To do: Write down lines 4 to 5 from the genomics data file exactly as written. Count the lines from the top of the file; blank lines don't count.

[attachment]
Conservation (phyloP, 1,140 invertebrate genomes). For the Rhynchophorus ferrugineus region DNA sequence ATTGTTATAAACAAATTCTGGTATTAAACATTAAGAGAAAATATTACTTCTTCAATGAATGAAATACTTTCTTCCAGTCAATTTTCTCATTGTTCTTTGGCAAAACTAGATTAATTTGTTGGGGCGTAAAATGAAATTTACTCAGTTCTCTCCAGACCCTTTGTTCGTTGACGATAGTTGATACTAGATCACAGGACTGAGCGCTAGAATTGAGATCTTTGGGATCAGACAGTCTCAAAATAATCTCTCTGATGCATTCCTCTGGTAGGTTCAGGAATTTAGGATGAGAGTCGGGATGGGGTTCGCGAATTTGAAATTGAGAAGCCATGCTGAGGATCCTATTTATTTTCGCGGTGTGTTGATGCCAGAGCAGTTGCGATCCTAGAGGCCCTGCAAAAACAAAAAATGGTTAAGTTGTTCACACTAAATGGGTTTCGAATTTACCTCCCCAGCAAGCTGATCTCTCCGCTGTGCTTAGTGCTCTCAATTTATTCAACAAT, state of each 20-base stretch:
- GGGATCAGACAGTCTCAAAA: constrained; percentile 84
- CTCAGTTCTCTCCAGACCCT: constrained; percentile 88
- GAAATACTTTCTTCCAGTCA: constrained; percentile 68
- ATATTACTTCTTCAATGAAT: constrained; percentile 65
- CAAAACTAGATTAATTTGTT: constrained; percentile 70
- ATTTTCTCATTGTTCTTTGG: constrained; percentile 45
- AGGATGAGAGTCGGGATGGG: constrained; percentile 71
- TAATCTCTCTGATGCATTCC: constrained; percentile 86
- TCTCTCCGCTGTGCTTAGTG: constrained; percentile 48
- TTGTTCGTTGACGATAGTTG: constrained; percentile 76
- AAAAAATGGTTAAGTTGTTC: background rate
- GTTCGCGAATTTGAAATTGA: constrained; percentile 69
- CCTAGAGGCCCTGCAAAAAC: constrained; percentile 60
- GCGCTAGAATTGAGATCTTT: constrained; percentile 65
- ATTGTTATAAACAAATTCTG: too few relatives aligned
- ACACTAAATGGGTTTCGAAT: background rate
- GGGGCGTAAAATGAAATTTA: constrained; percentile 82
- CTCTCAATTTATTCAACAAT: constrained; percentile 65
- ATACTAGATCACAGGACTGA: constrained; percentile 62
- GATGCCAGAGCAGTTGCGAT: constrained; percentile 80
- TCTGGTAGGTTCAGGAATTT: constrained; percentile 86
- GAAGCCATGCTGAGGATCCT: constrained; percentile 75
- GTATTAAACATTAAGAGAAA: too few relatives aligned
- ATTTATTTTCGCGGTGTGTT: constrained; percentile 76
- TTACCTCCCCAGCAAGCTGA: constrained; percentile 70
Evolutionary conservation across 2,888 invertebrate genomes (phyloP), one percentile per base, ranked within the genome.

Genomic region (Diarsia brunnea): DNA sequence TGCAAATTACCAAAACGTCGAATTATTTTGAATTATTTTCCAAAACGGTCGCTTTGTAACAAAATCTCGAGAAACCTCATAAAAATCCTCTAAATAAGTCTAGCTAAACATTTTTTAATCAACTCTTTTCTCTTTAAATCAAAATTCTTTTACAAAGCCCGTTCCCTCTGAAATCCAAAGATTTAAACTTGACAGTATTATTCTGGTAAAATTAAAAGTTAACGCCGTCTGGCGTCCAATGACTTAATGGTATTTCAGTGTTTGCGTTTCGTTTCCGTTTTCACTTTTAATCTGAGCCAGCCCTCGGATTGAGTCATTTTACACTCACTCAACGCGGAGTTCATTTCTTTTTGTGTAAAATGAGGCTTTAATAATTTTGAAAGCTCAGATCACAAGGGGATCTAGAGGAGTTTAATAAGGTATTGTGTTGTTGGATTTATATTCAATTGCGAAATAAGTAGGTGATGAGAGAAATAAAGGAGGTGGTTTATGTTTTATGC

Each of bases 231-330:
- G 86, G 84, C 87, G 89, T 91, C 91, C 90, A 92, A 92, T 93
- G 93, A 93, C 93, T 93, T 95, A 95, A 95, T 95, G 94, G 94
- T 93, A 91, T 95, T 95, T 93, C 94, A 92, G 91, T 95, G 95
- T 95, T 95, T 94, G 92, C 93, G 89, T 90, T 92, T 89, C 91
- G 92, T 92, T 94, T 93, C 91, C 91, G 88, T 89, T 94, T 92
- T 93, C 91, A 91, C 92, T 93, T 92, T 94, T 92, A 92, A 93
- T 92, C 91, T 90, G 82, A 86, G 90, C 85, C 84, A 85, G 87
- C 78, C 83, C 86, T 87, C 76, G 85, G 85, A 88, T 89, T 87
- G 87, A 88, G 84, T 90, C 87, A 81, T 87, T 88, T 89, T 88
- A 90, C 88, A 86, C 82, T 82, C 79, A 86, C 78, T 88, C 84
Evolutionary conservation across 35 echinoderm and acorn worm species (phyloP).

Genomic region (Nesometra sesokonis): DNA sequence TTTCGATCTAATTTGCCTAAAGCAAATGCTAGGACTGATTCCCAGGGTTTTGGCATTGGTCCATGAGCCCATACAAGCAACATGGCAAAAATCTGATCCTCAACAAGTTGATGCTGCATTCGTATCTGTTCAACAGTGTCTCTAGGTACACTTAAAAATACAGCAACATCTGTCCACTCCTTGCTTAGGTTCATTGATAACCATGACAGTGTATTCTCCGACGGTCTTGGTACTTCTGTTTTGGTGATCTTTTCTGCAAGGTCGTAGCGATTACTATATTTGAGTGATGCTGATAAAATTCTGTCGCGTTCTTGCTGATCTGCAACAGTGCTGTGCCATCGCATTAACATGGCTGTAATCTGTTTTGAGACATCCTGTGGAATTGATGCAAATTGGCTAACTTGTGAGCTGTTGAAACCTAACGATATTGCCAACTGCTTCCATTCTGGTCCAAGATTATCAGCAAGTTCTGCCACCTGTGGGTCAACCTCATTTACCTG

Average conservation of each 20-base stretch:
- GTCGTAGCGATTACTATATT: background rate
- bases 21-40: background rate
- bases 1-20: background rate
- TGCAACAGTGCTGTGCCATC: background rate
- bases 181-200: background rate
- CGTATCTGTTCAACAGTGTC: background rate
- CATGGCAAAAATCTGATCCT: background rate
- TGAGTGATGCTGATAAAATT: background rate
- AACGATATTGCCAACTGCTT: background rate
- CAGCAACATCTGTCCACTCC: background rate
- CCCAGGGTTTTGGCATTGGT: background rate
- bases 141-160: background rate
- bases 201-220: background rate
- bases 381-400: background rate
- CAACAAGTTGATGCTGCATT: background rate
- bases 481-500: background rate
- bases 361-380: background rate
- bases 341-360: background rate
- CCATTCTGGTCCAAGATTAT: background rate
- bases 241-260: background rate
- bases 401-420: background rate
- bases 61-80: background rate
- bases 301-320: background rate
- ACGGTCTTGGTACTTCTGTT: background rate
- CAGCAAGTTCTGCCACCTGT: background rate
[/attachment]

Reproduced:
- GAAATACTTTCTTCCAGTCA: constrained; percentile 68
- ATATTACTTCTTCAATGAAT: constrained; percentile 65